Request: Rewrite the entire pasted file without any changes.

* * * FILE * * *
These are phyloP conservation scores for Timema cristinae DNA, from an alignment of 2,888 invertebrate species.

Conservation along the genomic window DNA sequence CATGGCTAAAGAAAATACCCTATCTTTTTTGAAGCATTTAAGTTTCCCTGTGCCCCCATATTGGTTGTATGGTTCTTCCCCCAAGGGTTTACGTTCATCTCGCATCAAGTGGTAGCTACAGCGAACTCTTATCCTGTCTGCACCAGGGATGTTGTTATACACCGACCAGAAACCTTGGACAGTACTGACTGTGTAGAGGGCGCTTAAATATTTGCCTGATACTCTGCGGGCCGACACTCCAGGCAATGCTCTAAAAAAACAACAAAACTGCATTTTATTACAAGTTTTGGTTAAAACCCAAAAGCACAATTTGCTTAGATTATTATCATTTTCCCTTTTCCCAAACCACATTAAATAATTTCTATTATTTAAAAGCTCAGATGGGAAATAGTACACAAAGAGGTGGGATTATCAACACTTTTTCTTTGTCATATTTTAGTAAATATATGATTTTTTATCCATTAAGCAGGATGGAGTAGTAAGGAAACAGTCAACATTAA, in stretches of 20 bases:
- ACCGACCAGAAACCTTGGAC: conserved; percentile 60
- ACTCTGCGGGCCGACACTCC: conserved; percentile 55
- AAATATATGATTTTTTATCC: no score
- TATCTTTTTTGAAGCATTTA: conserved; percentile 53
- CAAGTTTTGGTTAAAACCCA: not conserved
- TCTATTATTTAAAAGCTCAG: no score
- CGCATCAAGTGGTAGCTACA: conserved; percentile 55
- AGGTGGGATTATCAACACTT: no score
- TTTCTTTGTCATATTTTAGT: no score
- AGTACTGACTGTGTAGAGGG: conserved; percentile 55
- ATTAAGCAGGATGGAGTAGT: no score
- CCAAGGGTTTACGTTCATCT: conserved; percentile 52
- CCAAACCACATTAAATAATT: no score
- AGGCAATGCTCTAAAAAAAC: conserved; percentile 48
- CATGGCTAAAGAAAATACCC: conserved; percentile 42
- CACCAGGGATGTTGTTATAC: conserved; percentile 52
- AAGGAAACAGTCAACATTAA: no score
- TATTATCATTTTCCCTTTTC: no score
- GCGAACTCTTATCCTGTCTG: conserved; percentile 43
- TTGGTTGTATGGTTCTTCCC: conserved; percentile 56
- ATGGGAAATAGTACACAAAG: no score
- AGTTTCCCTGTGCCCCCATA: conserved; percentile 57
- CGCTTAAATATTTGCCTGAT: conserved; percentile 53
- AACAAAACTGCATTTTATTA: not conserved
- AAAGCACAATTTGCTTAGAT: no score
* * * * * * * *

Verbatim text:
These are phyloP conservation scores for Timema cristinae DNA, from an alignment of 2,888 invertebrate species.

Conservation along the genomic window DNA sequence CATGGCTAAAGAAAATACCCTATCTTTTTTGAAGCATTTAAGTTTCCCTGTGCCCCCATATTGGTTGTATGGTTCTTCCCCCAAGGGTTTACGTTCATCTCGCATCAAGTGGTAGCTACAGCGAACTCTTATCCTGTCTGCACCAGGGATGTTGTTATACACCGACCAGAAACCTTGGACAGTACTGACTGTGTAGAGGGCGCTTAAATATTTGCCTGATACTCTGCGGGCCGACACTCCAGGCAATGCTCTAAAAAAACAACAAAACTGCATTTTATTACAAGTTTTGGTTAAAACCCAAAAGCACAATTTGCTTAGATTATTATCATTTTCCCTTTTCCCAAACCACATTAAATAATTTCTATTATTTAAAAGCTCAGATGGGAAATAGTACACAAAGAGGTGGGATTATCAACACTTTTTCTTTGTCATATTTTAGTAAATATATGATTTTTTATCCATTAAGCAGGATGGAGTAGTAAGGAAACAGTCAACATTAA, in stretches of 20 bases:
- ACCGACCAGAAACCTTGGAC: conserved; percentile 60
- ACTCTGCGGGCCGACACTCC: conserved; percentile 55
- AAATATATGATTTTTTATCC: no score
- TATCTTTTTTGAAGCATTTA: conserved; percentile 53
- CAAGTTTTGGTTAAAACCCA: not conserved
- TCTATTATTTAAAAGCTCAG: no score
- CGCATCAAGTGGTAGCTACA: conserved; percentile 55
- AGGTGGGATTATCAACACTT: no score
- TTTCTTTGTCATATTTTAGT: no score
- AGTACTGACTGTGTAGAGGG: conserved; percentile 55
- ATTAAGCAGGATGGAGTAGT: no score
- CCAAGGGTTTACGTTCATCT: conserved; percentile 52
- CCAAACCACATTAAATAATT: no score
- AGGCAATGCTCTAAAAAAAC: conserved; percentile 48
- CATGGCTAAAGAAAATACCC: conserved; percentile 42
- CACCAGGGATGTTGTTATAC: conserved; percentile 52
- AAGGAAACAGTCAACATTAA: no score
- TATTATCATTTTCCCTTTTC: no score
- GCGAACTCTTATCCTGTCTG: conserved; percentile 43
- TTGGTTGTATGGTTCTTCCC: conserved; percentile 56
- ATGGGAAATAGTACACAAAG: no score
- AGTTTCCCTGTGCCCCCATA: conserved; percentile 57
- CGCTTAAATATTTGCCTGAT: conserved; percentile 53
- AACAAAACTGCATTTTATTA: not conserved
- AAAGCACAATTTGCTTAGAT: no score